The Age (Queanbeyan, NSW: 1904-1907), Tuesday, October 15, 1907, p. 5.
Photograph by Herbert Rose Barraud, ca. 188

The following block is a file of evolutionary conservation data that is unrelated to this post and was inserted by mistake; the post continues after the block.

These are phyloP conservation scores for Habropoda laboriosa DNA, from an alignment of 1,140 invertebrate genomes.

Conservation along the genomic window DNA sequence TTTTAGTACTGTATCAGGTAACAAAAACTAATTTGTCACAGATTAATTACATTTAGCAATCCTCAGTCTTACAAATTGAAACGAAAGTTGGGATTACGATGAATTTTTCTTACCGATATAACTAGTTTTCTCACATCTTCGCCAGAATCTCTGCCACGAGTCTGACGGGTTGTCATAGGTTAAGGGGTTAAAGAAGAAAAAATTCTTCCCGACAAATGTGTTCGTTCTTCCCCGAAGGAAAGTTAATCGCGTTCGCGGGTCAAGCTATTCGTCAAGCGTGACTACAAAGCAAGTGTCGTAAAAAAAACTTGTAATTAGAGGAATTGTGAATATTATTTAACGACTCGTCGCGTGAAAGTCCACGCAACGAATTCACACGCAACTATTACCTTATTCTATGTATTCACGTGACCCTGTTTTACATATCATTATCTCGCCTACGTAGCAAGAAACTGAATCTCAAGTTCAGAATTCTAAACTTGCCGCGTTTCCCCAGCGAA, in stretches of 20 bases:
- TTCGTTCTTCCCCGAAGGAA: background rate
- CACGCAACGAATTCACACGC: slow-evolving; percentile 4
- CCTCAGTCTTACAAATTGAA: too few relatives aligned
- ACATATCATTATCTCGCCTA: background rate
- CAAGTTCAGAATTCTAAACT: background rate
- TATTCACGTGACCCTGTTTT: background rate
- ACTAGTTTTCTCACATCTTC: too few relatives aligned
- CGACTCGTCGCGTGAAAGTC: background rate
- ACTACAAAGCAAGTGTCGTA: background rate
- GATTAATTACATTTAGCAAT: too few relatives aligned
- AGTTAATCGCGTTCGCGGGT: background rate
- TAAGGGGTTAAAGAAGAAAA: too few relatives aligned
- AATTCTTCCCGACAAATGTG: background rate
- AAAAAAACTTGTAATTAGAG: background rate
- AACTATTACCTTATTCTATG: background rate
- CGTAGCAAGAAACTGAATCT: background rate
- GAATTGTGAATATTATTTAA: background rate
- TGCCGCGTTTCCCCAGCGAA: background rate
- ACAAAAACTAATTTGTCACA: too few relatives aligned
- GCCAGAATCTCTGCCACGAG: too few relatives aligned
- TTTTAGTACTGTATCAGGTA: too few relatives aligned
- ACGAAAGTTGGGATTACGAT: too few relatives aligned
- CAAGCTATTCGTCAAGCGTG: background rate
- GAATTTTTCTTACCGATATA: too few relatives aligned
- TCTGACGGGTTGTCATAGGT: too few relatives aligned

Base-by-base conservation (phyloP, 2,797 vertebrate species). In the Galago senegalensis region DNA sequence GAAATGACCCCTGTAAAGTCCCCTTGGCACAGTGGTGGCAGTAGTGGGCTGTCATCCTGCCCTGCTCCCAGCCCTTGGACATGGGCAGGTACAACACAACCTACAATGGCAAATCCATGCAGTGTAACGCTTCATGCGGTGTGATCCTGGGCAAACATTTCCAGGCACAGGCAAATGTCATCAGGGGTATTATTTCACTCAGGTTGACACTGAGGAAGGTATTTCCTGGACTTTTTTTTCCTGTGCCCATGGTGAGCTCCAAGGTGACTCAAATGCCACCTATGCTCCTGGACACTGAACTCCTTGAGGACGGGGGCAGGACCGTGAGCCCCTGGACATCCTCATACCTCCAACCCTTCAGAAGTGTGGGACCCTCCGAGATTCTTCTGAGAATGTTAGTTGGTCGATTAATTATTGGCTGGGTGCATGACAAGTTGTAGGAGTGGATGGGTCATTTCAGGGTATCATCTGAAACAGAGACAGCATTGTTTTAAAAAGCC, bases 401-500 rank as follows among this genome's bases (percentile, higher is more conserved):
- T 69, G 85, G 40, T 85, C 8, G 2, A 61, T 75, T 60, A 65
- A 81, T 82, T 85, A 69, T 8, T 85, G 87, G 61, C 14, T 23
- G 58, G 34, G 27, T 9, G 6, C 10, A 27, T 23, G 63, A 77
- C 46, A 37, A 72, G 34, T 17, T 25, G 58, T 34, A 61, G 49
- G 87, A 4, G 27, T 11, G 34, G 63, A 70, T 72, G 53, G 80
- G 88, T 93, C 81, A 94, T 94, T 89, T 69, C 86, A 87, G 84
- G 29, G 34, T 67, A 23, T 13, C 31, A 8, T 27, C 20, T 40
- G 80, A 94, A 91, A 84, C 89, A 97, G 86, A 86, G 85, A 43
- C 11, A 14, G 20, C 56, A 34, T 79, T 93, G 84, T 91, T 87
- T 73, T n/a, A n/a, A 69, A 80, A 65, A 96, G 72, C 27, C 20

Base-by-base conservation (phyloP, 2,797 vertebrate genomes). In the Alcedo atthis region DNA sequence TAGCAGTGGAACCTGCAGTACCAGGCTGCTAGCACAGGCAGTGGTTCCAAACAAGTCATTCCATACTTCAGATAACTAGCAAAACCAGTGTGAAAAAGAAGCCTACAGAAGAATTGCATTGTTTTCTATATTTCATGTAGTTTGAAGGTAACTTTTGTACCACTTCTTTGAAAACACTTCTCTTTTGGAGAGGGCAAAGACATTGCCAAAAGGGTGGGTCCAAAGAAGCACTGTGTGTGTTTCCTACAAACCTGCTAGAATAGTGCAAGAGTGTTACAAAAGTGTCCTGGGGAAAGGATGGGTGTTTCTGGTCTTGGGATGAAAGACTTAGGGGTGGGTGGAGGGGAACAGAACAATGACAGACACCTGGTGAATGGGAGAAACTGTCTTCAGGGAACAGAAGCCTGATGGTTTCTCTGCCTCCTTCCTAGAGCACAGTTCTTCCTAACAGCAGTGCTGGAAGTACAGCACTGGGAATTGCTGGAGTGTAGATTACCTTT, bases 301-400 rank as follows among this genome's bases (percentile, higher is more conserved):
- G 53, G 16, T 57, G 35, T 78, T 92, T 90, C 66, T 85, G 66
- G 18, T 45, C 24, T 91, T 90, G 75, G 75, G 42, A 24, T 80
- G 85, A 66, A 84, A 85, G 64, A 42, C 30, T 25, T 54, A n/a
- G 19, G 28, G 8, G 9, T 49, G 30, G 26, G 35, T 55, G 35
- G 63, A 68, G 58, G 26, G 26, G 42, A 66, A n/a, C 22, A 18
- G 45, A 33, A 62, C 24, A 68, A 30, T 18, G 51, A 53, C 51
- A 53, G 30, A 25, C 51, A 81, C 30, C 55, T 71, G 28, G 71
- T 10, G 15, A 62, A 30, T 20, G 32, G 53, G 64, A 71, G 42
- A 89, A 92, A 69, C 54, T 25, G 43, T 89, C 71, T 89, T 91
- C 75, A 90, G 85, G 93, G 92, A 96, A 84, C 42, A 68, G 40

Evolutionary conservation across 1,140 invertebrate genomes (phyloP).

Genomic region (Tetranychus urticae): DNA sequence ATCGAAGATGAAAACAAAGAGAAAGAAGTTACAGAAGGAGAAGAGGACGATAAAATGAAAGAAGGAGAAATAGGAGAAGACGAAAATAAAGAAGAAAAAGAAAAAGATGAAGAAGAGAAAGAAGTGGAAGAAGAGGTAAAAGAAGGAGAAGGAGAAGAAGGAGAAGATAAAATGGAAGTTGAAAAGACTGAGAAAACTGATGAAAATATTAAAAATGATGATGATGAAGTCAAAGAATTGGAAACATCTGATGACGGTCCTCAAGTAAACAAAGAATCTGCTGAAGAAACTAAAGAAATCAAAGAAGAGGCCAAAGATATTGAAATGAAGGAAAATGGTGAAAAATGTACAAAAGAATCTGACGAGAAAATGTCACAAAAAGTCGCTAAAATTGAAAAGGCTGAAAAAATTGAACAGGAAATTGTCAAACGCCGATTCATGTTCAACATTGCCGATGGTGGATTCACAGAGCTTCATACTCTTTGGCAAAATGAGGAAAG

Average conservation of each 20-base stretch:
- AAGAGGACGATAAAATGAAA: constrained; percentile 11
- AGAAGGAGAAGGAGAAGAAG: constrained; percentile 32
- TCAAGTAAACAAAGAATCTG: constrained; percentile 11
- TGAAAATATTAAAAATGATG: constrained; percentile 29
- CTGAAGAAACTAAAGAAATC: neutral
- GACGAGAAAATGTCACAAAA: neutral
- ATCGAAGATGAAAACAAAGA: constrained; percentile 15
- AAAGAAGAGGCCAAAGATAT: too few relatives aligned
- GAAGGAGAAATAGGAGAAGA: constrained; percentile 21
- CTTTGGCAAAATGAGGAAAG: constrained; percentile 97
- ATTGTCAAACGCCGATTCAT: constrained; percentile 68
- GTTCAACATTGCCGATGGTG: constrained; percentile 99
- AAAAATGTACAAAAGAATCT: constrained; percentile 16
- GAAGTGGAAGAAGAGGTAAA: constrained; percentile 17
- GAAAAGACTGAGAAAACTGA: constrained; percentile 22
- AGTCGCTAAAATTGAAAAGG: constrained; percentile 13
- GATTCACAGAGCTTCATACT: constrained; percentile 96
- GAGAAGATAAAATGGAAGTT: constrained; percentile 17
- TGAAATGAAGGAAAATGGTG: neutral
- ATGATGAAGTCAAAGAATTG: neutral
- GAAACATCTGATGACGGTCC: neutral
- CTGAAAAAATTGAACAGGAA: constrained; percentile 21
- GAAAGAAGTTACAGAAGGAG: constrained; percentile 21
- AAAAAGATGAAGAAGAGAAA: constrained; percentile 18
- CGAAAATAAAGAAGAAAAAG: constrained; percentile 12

The great Victorian poet was one of Joachim’s closest friends, and had a great admiration for the musician’s playing. On one occasion they were together at the house of a great hostess, and, after he had played several pieces, the ladies desired Browning to ask Dr. Joachim to delight them with one more item. Browning approached the master, and grandiloquently proffered the request. Joachim continued tenderly placing the violin in its case, while he looked blankly at the poet. Then he closed the case, nodded, and walked away. The hostess and the ladies were piqued, and later in the evening Browning mentioned the matter to Joachim. “Wanted more music!” the musician cried in surprise. “Then why on earth didn’t you say so? I hadn’t the slightest idea what you were driving at! If you’d only have said, ‘Come on, Joe, old fellow, let us have some more music,’ it would have been all right!” Joachim was often asked out to dinner by careful hostesses who wished to exploit the great musician without having to “pay the piper.” With characteristic acuteness he invariably defeated their ends by turning up without his violin. “What have you not brought your violin?” used to be the inevitable question. Joachim would sorrowfully shake his head and reply sadly, “No, madame, my violin never dines out.” — “M.A.P.”